De Beers halts winter road re-routing application

A view of a truck making its way along the winter ice road through the Slave Geological Province
A view of a truck making its way along the winter ice road through the Slave Geological Province.

De Beers Group has paused an application to re-route a branch of the winter ice road to its Gahcho Kué diamond mine after consulting with Indigenous governments.

Cabin Radio reported in November that the company had filed a request to change the route leading to Gahcho Kué. The new, shorter route would cut across Lake of the Enemy.

However, De Beers now says further discussion with Indigenous partners is required, the CBC first reported on Tuesday.

Sarah Gillis, the Yellowknives Dene First Nation’s director for environment, said the First Nation is “pleased” by the company’s decision.



“It’s nice that they are listening to us and hearing our concerns,” Gillis said, “and it really highlights the importance of community engagement from the beginning of the process rather than coming in and presenting pre-determined plans.”

According to Gillis, the First Nation has been consulted multiple times regarding the construction of winter ice roads and its position – that roads must not use Lake of the Enemy – has remained consistent for more than two decades.

Lake of the Enemy is a site of cultural, historical, and spiritual importance for the Yellowknives Dene people.

In 1999, Elders and knowledge-holders took part in a canoe expedition to map out a route for the winter ice road that would not interfere with the sacred site.



“We were heavily engaged at the beginning and that is why there is no issue with the current winter road,” Gillis explained.

De Beers filed the proposed re-routing with the Mackenzie Valley Land and Water Board on November 17, arguing the new route would save on travel time by cutting 53 km from the round trip between Yellowknife and Gahcho Kué. The mining company says the shorter route would have less impact on the surrounding environment.

In August, Gillis said, the company undertook an archaeological expedition of the area but did not give the First Nation enough notice to adequately participate.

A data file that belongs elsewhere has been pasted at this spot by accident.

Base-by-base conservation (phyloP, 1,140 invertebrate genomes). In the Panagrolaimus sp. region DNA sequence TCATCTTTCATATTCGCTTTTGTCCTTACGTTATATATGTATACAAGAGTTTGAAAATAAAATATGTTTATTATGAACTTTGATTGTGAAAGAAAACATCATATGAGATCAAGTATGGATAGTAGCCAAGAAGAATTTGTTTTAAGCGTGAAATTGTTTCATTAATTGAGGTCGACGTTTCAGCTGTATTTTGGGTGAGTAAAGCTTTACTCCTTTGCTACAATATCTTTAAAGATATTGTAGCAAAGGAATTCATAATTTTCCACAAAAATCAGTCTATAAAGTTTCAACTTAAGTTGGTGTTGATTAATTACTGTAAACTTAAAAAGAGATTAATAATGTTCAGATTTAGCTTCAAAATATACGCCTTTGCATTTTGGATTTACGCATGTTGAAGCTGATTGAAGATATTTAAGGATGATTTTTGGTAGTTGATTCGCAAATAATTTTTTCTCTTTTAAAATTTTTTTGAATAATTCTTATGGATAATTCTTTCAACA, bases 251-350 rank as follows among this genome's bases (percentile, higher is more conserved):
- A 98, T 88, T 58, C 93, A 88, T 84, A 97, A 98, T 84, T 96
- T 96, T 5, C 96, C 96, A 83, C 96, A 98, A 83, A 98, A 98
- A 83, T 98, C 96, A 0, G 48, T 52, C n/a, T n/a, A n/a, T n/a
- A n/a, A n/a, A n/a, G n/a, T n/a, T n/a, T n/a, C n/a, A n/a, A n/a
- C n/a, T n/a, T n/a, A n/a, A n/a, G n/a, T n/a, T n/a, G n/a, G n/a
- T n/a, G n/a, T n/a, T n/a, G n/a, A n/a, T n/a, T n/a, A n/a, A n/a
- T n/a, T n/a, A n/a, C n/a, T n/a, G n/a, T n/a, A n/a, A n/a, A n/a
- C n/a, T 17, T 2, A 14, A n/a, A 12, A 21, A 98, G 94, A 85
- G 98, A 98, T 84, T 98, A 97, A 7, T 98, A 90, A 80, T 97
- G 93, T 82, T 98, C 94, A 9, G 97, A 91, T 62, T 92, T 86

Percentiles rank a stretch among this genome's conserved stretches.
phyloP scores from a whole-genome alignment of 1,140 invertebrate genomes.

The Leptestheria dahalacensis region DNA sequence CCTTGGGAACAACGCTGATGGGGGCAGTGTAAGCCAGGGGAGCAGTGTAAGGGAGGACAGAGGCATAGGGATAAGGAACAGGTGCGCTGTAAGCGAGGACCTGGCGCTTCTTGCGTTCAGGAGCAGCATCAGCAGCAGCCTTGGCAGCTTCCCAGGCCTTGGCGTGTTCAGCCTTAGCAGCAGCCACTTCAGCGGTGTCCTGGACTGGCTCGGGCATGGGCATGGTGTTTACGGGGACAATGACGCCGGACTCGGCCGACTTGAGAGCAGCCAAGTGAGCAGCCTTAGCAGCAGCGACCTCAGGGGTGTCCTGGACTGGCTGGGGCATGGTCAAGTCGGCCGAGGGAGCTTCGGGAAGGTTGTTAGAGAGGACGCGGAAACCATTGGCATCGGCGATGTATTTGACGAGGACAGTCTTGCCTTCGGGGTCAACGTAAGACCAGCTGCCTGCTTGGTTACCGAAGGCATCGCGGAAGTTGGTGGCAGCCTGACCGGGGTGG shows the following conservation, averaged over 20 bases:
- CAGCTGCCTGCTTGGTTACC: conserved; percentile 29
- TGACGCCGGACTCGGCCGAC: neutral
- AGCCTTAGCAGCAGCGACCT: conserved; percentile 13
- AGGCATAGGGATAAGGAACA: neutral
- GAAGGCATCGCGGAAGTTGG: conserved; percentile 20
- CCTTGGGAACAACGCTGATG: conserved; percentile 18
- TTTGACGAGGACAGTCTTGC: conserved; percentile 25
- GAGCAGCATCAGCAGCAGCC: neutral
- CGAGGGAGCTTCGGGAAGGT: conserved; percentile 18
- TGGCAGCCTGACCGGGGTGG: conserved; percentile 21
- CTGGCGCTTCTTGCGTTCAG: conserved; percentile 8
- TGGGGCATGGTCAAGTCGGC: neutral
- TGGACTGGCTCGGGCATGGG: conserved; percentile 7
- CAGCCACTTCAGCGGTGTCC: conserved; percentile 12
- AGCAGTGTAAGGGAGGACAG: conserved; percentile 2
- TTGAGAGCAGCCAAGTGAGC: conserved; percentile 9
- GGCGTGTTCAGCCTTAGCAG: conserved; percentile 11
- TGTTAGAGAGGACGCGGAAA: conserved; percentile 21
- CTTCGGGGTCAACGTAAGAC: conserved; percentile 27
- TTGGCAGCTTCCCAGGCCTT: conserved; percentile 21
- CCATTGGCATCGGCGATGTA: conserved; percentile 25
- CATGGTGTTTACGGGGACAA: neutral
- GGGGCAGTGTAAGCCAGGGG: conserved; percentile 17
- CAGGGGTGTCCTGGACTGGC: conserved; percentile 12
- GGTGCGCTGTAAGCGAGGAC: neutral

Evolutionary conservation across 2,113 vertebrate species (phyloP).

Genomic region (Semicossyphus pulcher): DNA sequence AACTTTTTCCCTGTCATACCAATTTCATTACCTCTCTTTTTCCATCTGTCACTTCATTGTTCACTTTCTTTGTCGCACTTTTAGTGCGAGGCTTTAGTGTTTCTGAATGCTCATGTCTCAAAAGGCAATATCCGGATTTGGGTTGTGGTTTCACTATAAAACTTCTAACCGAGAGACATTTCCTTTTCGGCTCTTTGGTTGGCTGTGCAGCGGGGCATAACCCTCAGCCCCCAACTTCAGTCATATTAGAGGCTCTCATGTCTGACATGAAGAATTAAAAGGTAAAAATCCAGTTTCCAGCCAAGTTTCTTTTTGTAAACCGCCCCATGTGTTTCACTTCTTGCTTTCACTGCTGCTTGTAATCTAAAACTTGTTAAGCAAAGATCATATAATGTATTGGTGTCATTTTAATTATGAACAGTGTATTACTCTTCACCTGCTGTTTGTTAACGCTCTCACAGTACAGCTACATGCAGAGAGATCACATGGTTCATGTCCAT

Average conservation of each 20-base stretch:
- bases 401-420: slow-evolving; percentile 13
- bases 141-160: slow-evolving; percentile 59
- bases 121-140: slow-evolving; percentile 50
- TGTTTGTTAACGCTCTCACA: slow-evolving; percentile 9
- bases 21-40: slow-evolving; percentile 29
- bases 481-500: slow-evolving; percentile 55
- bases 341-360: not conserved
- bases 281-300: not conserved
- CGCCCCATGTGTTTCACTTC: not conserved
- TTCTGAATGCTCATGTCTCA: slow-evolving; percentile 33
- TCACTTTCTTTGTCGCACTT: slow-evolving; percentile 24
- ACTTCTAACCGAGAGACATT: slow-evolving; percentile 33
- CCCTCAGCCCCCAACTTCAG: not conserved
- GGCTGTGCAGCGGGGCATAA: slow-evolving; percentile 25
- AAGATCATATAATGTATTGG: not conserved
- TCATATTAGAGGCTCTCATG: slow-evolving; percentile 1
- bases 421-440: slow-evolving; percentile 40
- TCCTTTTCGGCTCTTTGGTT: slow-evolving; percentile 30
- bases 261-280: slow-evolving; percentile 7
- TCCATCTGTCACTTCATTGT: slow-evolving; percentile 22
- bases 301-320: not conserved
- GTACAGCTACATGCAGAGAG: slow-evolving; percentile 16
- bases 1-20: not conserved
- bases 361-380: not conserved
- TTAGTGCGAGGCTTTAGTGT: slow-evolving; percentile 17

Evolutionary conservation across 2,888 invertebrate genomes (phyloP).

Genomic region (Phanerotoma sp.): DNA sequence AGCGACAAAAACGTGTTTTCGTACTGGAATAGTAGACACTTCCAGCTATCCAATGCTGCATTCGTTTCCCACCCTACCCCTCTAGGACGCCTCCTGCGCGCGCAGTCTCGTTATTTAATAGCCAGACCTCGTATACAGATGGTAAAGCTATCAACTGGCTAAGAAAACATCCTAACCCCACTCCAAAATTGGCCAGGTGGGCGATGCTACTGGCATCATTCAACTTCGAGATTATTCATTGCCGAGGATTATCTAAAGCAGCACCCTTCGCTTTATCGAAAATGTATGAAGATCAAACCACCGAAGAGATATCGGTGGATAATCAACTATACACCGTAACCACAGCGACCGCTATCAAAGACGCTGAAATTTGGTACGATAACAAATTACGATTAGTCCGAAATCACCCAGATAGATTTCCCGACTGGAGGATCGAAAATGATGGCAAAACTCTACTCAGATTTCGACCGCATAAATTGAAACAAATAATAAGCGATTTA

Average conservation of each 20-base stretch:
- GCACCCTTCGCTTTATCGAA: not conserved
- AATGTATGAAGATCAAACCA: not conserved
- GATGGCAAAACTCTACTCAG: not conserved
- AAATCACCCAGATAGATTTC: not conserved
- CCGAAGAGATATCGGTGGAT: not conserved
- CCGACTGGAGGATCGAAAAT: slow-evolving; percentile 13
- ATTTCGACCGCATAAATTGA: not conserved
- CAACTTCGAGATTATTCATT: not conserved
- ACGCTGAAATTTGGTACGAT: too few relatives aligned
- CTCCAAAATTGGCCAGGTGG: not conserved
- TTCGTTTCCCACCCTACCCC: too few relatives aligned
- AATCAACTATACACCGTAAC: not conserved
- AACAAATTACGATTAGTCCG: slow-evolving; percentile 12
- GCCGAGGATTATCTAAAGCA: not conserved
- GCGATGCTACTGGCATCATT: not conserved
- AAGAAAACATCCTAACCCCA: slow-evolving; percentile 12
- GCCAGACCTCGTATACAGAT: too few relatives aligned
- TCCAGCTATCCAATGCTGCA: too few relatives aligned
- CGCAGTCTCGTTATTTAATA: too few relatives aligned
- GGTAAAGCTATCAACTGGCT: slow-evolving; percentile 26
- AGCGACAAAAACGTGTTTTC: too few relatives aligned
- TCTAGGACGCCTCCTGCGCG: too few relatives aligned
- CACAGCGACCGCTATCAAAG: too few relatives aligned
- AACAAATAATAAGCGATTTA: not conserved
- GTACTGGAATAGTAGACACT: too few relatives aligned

Because of this – and what Gillis described as “basically impossible” deadlines around consultation – the First Nation once again expressed discomfort with the route crossing Lake of the Enemy.

The situation highlights issues within the regulatory system as a whole, Gillis added.

“In the regulatory system, proponents and developers are required to do an archaeological assessment, and archaeology assessments cannot understand the traditional knowledge of the area,” they said. “It’s not good enough.”

Indigenous knowledge should be given consideration at the beginning of the process alongside archaeological excavation, Gillis argued.

In a written statement, De Beers spokesperson Terry Kruger said the company put re-routing plans on hold “after a review of comments heard through consultation with our Indigenous partners.”



“De Beers Group deeply values its relationships with Indigenous communities and takes the commitment to undertake thorough, complete and meaningful consultation extremely seriously,” the statement continued.

The company now plans additional community engagement sessions in the summer of 2021.

“We are really hoping in the future that we can talk about our interests, and what the objectives and the goals for projects are, and work together to find a mutually acceptable way forward,” Gillis said.